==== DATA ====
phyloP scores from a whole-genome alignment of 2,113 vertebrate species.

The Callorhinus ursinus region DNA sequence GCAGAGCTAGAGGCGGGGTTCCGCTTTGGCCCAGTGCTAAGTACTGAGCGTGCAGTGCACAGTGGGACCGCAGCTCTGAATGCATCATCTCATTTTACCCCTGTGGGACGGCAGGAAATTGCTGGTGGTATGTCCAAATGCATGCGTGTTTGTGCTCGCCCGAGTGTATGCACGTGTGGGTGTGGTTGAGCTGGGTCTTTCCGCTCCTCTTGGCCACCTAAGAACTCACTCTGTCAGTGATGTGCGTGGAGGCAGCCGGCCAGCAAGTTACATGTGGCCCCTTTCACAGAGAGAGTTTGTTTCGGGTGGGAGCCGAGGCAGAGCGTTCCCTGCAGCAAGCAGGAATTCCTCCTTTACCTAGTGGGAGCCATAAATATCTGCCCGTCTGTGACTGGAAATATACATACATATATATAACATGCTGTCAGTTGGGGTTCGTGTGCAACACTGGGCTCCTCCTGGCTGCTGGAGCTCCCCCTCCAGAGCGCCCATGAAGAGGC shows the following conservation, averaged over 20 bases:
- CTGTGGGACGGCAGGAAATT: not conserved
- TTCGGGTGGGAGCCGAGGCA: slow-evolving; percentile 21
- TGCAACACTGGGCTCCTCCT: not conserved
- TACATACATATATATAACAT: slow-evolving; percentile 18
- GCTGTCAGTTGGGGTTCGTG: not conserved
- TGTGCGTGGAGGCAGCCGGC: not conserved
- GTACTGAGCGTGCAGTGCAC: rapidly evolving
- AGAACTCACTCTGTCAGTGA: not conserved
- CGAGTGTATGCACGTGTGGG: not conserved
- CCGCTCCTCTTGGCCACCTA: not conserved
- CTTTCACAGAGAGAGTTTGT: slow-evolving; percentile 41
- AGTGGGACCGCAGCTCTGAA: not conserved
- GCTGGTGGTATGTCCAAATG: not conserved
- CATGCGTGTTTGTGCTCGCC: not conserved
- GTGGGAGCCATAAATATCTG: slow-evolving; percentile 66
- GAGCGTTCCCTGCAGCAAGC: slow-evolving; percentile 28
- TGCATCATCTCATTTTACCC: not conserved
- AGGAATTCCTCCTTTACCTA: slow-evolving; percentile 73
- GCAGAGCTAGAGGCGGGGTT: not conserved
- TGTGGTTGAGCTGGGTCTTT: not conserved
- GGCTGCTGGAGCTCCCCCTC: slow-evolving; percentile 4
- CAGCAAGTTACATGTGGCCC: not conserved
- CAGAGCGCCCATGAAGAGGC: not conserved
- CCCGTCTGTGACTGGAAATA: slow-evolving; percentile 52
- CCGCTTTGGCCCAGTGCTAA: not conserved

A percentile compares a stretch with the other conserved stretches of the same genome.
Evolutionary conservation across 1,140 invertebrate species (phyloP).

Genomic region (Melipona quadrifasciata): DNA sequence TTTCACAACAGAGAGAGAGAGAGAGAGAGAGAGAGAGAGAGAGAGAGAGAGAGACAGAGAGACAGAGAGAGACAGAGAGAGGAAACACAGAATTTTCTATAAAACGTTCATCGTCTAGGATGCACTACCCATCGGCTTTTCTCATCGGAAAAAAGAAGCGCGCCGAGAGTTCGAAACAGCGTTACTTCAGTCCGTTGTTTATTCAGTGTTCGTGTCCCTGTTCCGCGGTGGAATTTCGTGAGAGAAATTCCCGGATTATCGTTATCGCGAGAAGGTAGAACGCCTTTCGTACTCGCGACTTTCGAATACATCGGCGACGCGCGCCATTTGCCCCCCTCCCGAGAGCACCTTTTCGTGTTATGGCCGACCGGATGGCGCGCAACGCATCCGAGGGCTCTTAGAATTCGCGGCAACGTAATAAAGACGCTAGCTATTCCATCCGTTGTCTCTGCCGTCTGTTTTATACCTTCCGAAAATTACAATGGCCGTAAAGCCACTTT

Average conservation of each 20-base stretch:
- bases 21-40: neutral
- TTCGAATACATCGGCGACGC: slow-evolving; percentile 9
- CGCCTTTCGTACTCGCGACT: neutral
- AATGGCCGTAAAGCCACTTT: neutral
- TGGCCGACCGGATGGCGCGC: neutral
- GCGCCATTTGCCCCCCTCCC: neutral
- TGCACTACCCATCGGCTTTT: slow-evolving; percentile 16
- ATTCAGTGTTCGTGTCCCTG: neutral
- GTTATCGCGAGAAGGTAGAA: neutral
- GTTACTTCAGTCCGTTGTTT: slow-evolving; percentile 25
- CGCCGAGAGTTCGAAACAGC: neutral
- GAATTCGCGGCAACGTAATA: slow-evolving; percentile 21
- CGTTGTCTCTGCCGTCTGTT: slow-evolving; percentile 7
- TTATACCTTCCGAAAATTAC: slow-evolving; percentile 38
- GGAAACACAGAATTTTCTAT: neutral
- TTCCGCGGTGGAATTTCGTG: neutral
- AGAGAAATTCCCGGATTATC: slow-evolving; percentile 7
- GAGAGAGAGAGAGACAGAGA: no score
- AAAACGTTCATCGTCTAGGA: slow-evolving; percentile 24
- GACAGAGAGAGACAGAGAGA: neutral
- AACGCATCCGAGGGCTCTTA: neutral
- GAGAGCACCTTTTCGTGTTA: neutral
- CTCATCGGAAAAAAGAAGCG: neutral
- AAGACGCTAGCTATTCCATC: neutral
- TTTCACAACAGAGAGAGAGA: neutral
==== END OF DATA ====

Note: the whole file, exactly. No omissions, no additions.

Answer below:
phyloP scores from a whole-genome alignment of 2,113 vertebrate species.

The Callorhinus ursinus region DNA sequence GCAGAGCTAGAGGCGGGGTTCCGCTTTGGCCCAGTGCTAAGTACTGAGCGTGCAGTGCACAGTGGGACCGCAGCTCTGAATGCATCATCTCATTTTACCCCTGTGGGACGGCAGGAAATTGCTGGTGGTATGTCCAAATGCATGCGTGTTTGTGCTCGCCCGAGTGTATGCACGTGTGGGTGTGGTTGAGCTGGGTCTTTCCGCTCCTCTTGGCCACCTAAGAACTCACTCTGTCAGTGATGTGCGTGGAGGCAGCCGGCCAGCAAGTTACATGTGGCCCCTTTCACAGAGAGAGTTTGTTTCGGGTGGGAGCCGAGGCAGAGCGTTCCCTGCAGCAAGCAGGAATTCCTCCTTTACCTAGTGGGAGCCATAAATATCTGCCCGTCTGTGACTGGAAATATACATACATATATATAACATGCTGTCAGTTGGGGTTCGTGTGCAACACTGGGCTCCTCCTGGCTGCTGGAGCTCCCCCTCCAGAGCGCCCATGAAGAGGC shows the following conservation, averaged over 20 bases:
- CTGTGGGACGGCAGGAAATT: not conserved
- TTCGGGTGGGAGCCGAGGCA: slow-evolving; percentile 21
- TGCAACACTGGGCTCCTCCT: not conserved
- TACATACATATATATAACAT: slow-evolving; percentile 18
- GCTGTCAGTTGGGGTTCGTG: not conserved
- TGTGCGTGGAGGCAGCCGGC: not conserved
- GTACTGAGCGTGCAGTGCAC: rapidly evolving
- AGAACTCACTCTGTCAGTGA: not conserved
- CGAGTGTATGCACGTGTGGG: not conserved
- CCGCTCCTCTTGGCCACCTA: not conserved
- CTTTCACAGAGAGAGTTTGT: slow-evolving; percentile 41
- AGTGGGACCGCAGCTCTGAA: not conserved
- GCTGGTGGTATGTCCAAATG: not conserved
- CATGCGTGTTTGTGCTCGCC: not conserved
- GTGGGAGCCATAAATATCTG: slow-evolving; percentile 66
- GAGCGTTCCCTGCAGCAAGC: slow-evolving; percentile 28
- TGCATCATCTCATTTTACCC: not conserved
- AGGAATTCCTCCTTTACCTA: slow-evolving; percentile 73
- GCAGAGCTAGAGGCGGGGTT: not conserved
- TGTGGTTGAGCTGGGTCTTT: not conserved
- GGCTGCTGGAGCTCCCCCTC: slow-evolving; percentile 4
- CAGCAAGTTACATGTGGCCC: not conserved
- CAGAGCGCCCATGAAGAGGC: not conserved
- CCCGTCTGTGACTGGAAATA: slow-evolving; percentile 52
- CCGCTTTGGCCCAGTGCTAA: not conserved

A percentile compares a stretch with the other conserved stretches of the same genome.
Evolutionary conservation across 1,140 invertebrate species (phyloP).

Genomic region (Melipona quadrifasciata): DNA sequence TTTCACAACAGAGAGAGAGAGAGAGAGAGAGAGAGAGAGAGAGAGAGAGAGAGACAGAGAGACAGAGAGAGACAGAGAGAGGAAACACAGAATTTTCTATAAAACGTTCATCGTCTAGGATGCACTACCCATCGGCTTTTCTCATCGGAAAAAAGAAGCGCGCCGAGAGTTCGAAACAGCGTTACTTCAGTCCGTTGTTTATTCAGTGTTCGTGTCCCTGTTCCGCGGTGGAATTTCGTGAGAGAAATTCCCGGATTATCGTTATCGCGAGAAGGTAGAACGCCTTTCGTACTCGCGACTTTCGAATACATCGGCGACGCGCGCCATTTGCCCCCCTCCCGAGAGCACCTTTTCGTGTTATGGCCGACCGGATGGCGCGCAACGCATCCGAGGGCTCTTAGAATTCGCGGCAACGTAATAAAGACGCTAGCTATTCCATCCGTTGTCTCTGCCGTCTGTTTTATACCTTCCGAAAATTACAATGGCCGTAAAGCCACTTT

Average conservation of each 20-base stretch:
- bases 21-40: neutral
- TTCGAATACATCGGCGACGC: slow-evolving; percentile 9
- CGCCTTTCGTACTCGCGACT: neutral
- AATGGCCGTAAAGCCACTTT: neutral
- TGGCCGACCGGATGGCGCGC: neutral
- GCGCCATTTGCCCCCCTCCC: neutral
- TGCACTACCCATCGGCTTTT: slow-evolving; percentile 16
- ATTCAGTGTTCGTGTCCCTG: neutral
- GTTATCGCGAGAAGGTAGAA: neutral
- GTTACTTCAGTCCGTTGTTT: slow-evolving; percentile 25
- CGCCGAGAGTTCGAAACAGC: neutral
- GAATTCGCGGCAACGTAATA: slow-evolving; percentile 21
- CGTTGTCTCTGCCGTCTGTT: slow-evolving; percentile 7
- TTATACCTTCCGAAAATTAC: slow-evolving; percentile 38
- GGAAACACAGAATTTTCTAT: neutral
- TTCCGCGGTGGAATTTCGTG: neutral
- AGAGAAATTCCCGGATTATC: slow-evolving; percentile 7
- GAGAGAGAGAGAGACAGAGA: no score
- AAAACGTTCATCGTCTAGGA: slow-evolving; percentile 24
- GACAGAGAGAGACAGAGAGA: neutral
- AACGCATCCGAGGGCTCTTA: neutral
- GAGAGCACCTTTTCGTGTTA: neutral
- CTCATCGGAAAAAAGAAGCG: neutral
- AAGACGCTAGCTATTCCATC: neutral
- TTTCACAACAGAGAGAGAGA: neutral